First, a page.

As technology replaces human beings, can we use it to retain our knowledge? Traditionally our forefathers had fewer options in knowledge retention which were mainly in the form of innovations like pfimbi, mufushwa, pottery, and others.  But we have failed to modernize it and use natural resources to create storage facilities for food and knowledge. Conversely, western countries have used the education system to retain their knowledge for their own industrialization. African countries are just adopting western education without examining contexts and that is why formal education is failing to transform African economies because it is not entirely applicable.


Who is capturing new innovations and trends?

Knowledge brokers, marketing authorities, extension departments, and local think tanks should be capacitated to monitor and keep information including price trends for farming communities as part of local institutional memory. The value is information consolidation as opposed to each farmer keeping his/her own information which may not be meaningful if not made part of the big picture.  That knowledge retention is key in African agriculture and rural development is no longer debatable.  Structural adjustment programs across Africa were not written in the context of the majority and that is why African countries are repeating the same mistakes. COVID19 has increased entrepreneurship but governments are preoccupied with counting the number of cases dying, recovering and those vaccinated.  What about new innovators?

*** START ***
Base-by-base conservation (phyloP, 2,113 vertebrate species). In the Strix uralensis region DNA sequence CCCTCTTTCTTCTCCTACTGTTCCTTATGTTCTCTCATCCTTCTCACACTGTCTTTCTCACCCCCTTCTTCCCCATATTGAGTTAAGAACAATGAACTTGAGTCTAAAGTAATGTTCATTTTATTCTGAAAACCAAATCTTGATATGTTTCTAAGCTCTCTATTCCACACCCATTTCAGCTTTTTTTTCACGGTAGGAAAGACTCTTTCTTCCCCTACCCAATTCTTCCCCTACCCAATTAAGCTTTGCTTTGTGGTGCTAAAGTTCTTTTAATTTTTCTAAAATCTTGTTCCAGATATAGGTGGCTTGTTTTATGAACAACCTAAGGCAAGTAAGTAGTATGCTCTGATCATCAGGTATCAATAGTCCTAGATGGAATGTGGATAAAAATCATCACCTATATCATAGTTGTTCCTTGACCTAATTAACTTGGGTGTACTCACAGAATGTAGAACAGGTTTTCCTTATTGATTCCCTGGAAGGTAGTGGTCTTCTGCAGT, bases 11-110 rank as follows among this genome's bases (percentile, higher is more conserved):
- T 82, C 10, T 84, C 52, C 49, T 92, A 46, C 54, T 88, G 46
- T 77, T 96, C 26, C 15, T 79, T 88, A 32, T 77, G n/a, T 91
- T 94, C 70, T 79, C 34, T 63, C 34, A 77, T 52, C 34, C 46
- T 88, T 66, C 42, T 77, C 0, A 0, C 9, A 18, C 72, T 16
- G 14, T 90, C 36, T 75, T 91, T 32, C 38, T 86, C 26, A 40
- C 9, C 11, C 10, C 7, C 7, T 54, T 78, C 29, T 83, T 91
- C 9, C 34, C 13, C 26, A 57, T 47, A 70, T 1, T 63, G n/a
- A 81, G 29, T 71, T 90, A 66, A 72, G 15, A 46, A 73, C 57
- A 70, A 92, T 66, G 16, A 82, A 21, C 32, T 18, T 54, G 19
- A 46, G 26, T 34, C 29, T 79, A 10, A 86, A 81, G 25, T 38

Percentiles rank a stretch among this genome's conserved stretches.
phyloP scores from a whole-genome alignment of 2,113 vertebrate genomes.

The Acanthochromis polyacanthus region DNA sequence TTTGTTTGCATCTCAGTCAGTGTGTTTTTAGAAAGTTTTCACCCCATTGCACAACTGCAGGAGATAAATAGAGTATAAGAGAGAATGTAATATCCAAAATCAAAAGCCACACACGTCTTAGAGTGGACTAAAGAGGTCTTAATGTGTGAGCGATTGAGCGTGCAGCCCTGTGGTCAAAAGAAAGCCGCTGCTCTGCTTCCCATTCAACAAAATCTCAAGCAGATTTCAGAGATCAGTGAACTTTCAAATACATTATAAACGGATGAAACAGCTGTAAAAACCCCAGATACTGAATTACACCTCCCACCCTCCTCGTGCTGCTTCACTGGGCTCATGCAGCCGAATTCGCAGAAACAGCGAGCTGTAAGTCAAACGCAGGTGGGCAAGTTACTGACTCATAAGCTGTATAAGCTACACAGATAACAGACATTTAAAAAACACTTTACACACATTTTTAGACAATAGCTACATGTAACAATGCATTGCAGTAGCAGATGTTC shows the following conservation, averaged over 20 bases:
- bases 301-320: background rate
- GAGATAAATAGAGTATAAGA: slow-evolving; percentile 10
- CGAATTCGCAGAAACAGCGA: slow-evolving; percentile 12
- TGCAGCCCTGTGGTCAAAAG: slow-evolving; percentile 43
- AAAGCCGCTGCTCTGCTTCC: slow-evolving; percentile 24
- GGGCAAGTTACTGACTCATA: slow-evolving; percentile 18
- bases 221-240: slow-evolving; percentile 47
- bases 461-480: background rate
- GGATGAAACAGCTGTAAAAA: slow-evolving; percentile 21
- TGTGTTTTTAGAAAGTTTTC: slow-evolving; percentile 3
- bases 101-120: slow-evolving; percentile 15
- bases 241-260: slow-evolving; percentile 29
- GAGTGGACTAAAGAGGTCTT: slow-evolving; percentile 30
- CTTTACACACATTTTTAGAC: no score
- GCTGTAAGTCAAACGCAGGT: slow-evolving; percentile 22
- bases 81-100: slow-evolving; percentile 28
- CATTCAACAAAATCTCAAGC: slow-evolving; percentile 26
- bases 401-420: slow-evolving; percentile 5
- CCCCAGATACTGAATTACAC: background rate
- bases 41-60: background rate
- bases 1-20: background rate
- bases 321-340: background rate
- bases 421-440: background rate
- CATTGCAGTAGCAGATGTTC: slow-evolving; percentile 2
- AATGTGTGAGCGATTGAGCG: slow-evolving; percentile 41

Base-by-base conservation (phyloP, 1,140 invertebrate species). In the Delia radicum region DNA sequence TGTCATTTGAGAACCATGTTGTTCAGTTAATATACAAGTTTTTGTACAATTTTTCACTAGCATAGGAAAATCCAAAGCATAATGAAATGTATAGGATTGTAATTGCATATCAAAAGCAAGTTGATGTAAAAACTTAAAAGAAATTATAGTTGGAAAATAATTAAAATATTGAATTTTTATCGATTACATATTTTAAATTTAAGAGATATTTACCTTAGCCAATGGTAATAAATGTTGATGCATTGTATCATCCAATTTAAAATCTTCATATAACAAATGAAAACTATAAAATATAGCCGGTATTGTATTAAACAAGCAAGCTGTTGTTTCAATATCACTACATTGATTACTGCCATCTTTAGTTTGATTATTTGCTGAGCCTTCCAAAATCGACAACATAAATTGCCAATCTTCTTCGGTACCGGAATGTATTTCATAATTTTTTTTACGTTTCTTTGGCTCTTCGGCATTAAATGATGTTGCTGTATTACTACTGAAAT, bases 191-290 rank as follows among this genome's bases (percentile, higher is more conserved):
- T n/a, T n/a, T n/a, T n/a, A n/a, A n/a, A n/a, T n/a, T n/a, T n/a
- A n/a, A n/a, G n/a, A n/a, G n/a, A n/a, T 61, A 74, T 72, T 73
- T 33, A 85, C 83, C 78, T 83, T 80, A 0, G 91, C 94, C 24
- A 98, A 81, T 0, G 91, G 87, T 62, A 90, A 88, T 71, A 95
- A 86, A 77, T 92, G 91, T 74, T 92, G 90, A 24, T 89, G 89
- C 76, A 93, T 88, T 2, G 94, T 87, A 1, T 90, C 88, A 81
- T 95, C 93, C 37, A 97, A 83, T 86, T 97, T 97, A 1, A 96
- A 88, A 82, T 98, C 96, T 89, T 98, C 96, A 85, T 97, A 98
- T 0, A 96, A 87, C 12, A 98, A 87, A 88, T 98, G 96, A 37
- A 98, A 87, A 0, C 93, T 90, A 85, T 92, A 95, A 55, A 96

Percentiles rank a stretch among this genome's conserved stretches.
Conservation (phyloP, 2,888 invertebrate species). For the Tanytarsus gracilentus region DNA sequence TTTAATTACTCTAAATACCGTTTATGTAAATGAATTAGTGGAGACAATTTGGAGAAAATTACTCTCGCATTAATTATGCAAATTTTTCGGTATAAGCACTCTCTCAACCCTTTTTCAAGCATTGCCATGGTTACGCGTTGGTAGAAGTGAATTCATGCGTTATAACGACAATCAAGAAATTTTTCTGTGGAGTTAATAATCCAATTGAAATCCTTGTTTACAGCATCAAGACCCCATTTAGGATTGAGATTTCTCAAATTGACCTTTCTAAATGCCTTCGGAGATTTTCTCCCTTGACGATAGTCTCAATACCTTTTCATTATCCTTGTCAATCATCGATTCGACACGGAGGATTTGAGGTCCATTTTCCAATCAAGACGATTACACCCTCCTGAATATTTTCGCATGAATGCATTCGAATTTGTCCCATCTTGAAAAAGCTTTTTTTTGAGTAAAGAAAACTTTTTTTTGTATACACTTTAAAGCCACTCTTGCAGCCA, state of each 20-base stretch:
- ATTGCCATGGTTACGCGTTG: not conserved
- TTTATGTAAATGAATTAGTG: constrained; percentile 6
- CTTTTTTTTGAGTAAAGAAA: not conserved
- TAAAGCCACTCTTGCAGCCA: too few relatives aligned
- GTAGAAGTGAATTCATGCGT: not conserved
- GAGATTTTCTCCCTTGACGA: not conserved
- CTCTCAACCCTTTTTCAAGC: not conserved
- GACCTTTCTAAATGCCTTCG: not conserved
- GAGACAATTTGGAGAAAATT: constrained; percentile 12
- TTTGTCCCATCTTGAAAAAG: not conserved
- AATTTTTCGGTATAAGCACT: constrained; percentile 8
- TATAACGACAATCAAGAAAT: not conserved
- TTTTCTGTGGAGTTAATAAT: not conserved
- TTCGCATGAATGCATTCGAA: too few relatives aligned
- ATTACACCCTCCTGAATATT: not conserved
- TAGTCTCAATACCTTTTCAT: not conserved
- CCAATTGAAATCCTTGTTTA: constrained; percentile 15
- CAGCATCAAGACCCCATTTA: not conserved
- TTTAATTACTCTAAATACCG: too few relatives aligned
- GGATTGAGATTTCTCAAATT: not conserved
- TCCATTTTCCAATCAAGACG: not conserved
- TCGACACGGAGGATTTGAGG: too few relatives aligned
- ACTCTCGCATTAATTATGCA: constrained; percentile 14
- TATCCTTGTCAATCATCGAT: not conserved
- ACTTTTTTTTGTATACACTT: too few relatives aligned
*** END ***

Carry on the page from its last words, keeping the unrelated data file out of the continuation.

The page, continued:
Creating institutions responsible for knowledge retention is critical because as African economies grow and with people from outside coming to invest, there is a danger of knowledge becoming privatized for the benefit of a few enterprising individuals. Formal institutions are more into descriptive reporting of information than knowledge retention. Knowledge is the finer part of the description which is often missed in most formal reports and minutes.  As if that is not enough, formal knowledge tends to be siloed. For instance, development organizations are fond of cherry picking the vulnerable, women and youth, ignoring the rest in the entire community ecosystem as if the vulnerable, women and youth exist in isolation. There is also much emphasis on quantitative yet qualitative is where knowledge is embedded. You can count bridges, clinics, roads, boreholes an irrigation schemes but these are just numbers. What are the implications of setting up such infrastructure?  Knowledge is in answering such questions.